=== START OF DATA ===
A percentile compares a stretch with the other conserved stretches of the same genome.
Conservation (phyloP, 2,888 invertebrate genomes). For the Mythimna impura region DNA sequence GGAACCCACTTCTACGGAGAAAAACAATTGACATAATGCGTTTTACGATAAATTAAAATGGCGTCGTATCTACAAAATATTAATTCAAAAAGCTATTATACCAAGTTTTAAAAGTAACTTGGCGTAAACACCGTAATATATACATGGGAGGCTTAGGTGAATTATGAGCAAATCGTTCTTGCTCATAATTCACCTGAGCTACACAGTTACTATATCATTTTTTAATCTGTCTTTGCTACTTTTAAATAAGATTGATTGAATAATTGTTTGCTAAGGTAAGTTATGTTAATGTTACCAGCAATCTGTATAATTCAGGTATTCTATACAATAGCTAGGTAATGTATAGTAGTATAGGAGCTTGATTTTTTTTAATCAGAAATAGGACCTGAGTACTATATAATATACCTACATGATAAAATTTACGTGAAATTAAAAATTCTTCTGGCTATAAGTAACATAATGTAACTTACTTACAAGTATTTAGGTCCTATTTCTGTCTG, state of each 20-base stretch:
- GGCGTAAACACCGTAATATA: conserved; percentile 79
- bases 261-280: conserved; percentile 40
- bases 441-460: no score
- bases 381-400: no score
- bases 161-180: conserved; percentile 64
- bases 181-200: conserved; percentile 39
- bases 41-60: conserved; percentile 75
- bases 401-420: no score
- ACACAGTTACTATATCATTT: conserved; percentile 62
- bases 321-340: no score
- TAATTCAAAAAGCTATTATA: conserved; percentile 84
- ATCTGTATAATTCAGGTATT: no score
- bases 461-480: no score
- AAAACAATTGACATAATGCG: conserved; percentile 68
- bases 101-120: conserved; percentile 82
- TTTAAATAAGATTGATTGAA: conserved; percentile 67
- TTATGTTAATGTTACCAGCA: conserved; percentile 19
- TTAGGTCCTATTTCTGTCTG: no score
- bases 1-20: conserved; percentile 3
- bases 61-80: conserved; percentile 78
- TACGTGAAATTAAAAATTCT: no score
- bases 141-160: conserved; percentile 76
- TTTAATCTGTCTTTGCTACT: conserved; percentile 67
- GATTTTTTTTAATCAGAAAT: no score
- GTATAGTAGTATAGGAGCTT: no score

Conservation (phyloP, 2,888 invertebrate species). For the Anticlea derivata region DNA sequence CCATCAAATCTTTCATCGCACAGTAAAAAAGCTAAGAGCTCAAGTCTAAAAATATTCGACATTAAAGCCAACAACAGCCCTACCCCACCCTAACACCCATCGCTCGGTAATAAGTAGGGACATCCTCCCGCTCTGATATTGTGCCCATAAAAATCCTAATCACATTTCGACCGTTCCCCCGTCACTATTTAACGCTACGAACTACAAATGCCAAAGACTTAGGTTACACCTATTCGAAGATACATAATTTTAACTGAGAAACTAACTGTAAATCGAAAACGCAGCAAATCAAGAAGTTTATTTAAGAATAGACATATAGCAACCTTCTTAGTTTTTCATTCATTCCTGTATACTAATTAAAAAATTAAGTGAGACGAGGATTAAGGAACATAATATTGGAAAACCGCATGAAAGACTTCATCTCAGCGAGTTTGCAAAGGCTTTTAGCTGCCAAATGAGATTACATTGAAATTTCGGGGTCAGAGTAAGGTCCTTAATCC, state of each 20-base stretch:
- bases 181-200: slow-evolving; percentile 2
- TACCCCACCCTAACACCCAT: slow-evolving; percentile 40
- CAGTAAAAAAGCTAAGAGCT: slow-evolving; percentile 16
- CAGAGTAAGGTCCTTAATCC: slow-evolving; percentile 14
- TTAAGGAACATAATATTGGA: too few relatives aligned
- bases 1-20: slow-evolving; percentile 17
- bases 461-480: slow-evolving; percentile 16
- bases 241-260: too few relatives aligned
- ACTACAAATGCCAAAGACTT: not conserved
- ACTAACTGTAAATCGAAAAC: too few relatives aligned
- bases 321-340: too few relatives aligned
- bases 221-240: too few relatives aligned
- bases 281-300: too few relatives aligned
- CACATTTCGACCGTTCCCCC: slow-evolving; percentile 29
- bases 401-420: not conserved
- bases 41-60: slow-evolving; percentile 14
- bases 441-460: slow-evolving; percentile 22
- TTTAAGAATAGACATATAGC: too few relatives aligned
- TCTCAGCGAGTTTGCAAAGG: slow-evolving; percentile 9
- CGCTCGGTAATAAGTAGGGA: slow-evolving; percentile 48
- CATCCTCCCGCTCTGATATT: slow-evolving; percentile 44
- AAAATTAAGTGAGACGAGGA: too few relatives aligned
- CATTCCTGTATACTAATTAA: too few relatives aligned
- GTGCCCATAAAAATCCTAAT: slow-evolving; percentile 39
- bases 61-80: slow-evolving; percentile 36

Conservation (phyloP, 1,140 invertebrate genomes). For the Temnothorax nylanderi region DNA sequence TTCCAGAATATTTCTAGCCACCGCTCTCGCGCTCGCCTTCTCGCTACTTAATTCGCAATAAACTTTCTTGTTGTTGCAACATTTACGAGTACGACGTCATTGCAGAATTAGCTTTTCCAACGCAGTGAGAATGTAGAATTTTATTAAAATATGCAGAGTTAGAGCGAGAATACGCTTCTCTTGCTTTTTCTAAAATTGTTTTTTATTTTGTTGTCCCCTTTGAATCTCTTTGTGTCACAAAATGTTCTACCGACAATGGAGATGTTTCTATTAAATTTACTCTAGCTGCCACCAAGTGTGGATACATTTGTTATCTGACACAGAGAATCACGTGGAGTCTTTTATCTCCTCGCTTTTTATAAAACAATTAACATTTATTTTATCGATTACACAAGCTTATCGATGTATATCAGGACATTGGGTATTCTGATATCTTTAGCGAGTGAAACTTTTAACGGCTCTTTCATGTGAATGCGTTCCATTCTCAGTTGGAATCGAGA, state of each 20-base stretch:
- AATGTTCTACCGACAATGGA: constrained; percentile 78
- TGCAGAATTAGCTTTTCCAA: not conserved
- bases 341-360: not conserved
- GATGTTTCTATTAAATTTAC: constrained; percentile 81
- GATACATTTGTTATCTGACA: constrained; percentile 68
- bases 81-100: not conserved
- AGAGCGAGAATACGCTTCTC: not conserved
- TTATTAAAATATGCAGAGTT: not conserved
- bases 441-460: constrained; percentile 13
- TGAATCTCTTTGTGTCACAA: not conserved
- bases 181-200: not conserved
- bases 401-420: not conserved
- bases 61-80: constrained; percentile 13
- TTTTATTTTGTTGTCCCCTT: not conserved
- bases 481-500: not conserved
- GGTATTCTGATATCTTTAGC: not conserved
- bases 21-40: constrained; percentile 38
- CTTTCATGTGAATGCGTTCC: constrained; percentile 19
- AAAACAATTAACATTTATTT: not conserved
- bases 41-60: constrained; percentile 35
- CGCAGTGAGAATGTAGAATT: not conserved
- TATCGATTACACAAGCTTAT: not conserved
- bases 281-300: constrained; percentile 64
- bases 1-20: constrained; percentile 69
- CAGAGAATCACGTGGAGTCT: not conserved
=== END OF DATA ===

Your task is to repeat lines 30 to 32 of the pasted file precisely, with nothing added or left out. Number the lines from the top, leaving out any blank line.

- TACCCCACCCTAACACCCAT: slow-evolving; percentile 40
- CAGTAAAAAAGCTAAGAGCT: slow-evolving; percentile 16
- CAGAGTAAGGTCCTTAATCC: slow-evolving; percentile 14